Even at that point, the experiments never exited the cycle of continuous communication as new facets of the overall enterprise became important. This is the reason why ATLAS (CMS) had around 40,000 (23,000) well-prepared meetings in the period 2006–2010, with almost 190,000 (120,000) documented contributions.41 These are the years of ending construction, of commissioning, of preparing for and of taking first data and publishing first results. There is no other method for gathering all relevant opinions and studies than by continually presenting all of the details until everything is clear and completely accepted by everyone involved. It is also an excellent way of avoiding errors, pitfalls and unexpected surprises.
The subjects of such meetings and their numbers (in brackets) in the ATLAS collaboration ranged from ATLAS weeks (42), Collaboration Board (25), Executive Board (112), Computing (4600), Inner Detector (3000), Liquid Argon Calorimeter (2400), Tile Calorimeter (1400), Muon Spectrometer (2200), Operation (1300), Physics (5600), National and Institute Meetings (11,800), Trigger and Data Acquisition (3600), Upgrades for high luminosity (1100) and many others, for example, the Combined Statistics Forum of ATLAS and CMS (13). All meetings had numerous local participants and numerous others joining in with contributions and comments by video or Internet from their home institutions.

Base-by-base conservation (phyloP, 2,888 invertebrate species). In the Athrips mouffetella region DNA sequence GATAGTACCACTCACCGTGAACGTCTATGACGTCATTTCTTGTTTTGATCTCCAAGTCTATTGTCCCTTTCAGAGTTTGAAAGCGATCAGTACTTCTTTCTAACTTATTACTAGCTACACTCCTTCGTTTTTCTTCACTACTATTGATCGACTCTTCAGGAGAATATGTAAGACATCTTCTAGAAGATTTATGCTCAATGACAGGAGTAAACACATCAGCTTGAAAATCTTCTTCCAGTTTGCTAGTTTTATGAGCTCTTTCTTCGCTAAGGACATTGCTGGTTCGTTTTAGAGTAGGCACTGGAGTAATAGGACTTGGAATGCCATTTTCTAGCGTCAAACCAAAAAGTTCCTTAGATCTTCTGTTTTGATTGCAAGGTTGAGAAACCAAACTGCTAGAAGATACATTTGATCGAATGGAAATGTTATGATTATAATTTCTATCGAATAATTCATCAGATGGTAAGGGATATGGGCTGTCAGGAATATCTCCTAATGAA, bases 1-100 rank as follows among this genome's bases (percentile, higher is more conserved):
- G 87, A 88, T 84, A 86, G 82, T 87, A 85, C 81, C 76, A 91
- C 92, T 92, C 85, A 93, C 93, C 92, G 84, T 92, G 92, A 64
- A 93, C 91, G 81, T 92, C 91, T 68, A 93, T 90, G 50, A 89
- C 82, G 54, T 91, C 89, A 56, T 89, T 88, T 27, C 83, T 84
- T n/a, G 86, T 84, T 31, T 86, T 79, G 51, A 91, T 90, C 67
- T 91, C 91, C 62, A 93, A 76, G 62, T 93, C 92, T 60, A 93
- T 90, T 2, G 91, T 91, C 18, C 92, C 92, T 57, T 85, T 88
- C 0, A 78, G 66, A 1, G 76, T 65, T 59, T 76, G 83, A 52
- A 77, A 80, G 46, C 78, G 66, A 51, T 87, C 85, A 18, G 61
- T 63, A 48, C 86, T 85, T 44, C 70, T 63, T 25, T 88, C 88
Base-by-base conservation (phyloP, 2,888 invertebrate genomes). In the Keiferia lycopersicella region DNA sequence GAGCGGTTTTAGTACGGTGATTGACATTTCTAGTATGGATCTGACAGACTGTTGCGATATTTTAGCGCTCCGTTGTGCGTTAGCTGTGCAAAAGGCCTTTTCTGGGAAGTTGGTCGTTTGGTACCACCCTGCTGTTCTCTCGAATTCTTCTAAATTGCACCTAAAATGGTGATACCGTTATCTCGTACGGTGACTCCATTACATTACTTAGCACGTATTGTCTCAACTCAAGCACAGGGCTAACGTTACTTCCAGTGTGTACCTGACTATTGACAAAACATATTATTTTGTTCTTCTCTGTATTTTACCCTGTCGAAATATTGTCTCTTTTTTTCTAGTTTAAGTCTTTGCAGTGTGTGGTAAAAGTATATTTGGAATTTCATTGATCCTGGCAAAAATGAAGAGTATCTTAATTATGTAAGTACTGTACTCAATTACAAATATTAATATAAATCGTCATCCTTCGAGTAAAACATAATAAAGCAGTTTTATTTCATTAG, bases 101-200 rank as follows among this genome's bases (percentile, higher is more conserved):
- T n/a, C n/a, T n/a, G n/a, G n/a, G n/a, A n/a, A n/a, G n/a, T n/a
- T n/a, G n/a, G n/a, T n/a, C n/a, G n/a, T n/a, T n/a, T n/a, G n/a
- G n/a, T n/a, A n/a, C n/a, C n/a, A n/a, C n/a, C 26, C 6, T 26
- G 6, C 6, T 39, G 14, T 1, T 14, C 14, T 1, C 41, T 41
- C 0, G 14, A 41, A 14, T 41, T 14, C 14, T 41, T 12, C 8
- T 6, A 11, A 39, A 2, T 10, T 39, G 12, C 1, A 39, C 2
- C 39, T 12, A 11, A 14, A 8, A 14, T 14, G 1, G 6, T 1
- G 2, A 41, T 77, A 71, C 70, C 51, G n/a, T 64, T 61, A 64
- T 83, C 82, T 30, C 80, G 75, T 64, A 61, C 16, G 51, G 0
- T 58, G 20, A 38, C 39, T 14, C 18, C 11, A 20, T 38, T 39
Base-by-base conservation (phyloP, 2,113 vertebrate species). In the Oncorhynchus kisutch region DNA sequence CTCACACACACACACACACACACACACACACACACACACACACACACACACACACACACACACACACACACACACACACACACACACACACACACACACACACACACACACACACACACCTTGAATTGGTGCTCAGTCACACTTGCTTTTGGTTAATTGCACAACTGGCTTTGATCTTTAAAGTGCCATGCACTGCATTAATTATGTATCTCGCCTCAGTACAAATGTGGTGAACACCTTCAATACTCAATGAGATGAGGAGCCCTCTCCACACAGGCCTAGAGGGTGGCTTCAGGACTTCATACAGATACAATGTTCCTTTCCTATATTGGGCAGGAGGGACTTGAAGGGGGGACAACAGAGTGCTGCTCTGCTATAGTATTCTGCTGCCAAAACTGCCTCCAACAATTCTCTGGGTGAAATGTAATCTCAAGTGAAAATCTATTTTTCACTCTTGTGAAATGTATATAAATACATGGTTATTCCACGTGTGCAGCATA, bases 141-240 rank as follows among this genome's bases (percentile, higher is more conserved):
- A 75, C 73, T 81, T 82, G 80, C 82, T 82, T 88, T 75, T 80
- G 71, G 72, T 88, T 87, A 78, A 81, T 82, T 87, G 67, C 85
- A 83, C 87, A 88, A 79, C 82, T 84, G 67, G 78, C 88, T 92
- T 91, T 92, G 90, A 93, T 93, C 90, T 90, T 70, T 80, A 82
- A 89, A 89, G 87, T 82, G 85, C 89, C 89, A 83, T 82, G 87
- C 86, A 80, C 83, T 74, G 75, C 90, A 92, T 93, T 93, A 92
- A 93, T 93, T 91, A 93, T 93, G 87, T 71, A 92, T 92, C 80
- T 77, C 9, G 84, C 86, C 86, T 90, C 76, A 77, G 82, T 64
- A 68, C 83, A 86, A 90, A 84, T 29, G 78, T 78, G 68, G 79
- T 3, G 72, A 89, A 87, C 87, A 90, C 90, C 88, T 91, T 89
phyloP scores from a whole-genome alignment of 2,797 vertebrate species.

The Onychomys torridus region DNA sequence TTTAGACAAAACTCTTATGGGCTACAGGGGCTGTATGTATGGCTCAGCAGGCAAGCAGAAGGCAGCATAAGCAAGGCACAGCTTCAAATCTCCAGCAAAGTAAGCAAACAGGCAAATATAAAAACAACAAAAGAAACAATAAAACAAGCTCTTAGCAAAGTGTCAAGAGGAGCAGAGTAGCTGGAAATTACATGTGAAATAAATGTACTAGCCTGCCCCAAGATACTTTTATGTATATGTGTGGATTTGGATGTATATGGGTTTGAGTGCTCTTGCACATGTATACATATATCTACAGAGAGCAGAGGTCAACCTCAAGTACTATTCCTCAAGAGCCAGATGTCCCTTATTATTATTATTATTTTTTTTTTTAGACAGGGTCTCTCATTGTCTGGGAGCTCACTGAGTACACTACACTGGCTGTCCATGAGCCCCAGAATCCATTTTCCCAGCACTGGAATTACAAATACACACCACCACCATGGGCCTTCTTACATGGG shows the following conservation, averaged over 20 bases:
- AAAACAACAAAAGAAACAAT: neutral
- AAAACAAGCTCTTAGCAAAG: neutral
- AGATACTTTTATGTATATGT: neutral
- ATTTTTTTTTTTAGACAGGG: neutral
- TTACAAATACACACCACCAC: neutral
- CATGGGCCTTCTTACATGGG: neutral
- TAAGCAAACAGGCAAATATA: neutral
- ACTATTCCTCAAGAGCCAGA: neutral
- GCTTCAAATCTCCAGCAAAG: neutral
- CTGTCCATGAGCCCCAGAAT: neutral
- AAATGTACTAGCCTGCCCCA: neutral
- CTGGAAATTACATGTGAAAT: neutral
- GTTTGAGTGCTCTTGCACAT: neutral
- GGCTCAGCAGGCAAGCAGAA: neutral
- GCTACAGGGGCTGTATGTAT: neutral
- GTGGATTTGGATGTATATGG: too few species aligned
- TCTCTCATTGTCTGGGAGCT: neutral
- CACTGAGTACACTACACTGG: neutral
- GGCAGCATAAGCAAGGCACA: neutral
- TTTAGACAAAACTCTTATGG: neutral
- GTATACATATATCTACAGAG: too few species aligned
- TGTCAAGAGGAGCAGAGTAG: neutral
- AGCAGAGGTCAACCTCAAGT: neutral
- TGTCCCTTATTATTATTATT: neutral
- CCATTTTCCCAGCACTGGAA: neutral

28.4 Information and Communication Technologies (ICT) Infrastructure in Particle Physics
E-Science is about global
collaboration in key areas of science, and the next generation of infrastructure that will enable it. […] E-Science will change the dynamics of the way science is undertaken.42
An all-encompassing communication, worldwide collaboration, common production and use of data and its complete analysis requires a powerful, supporting ICT-infrastructure. Driven by the needs of their science, particle physicists have employed state-of-the-art
It was the “web-like structure of CERN”43 which helped Tim Berners Lee to develop the World Wide Web at CERN around 1990. This information accession and retrieval service on the Internet brought about a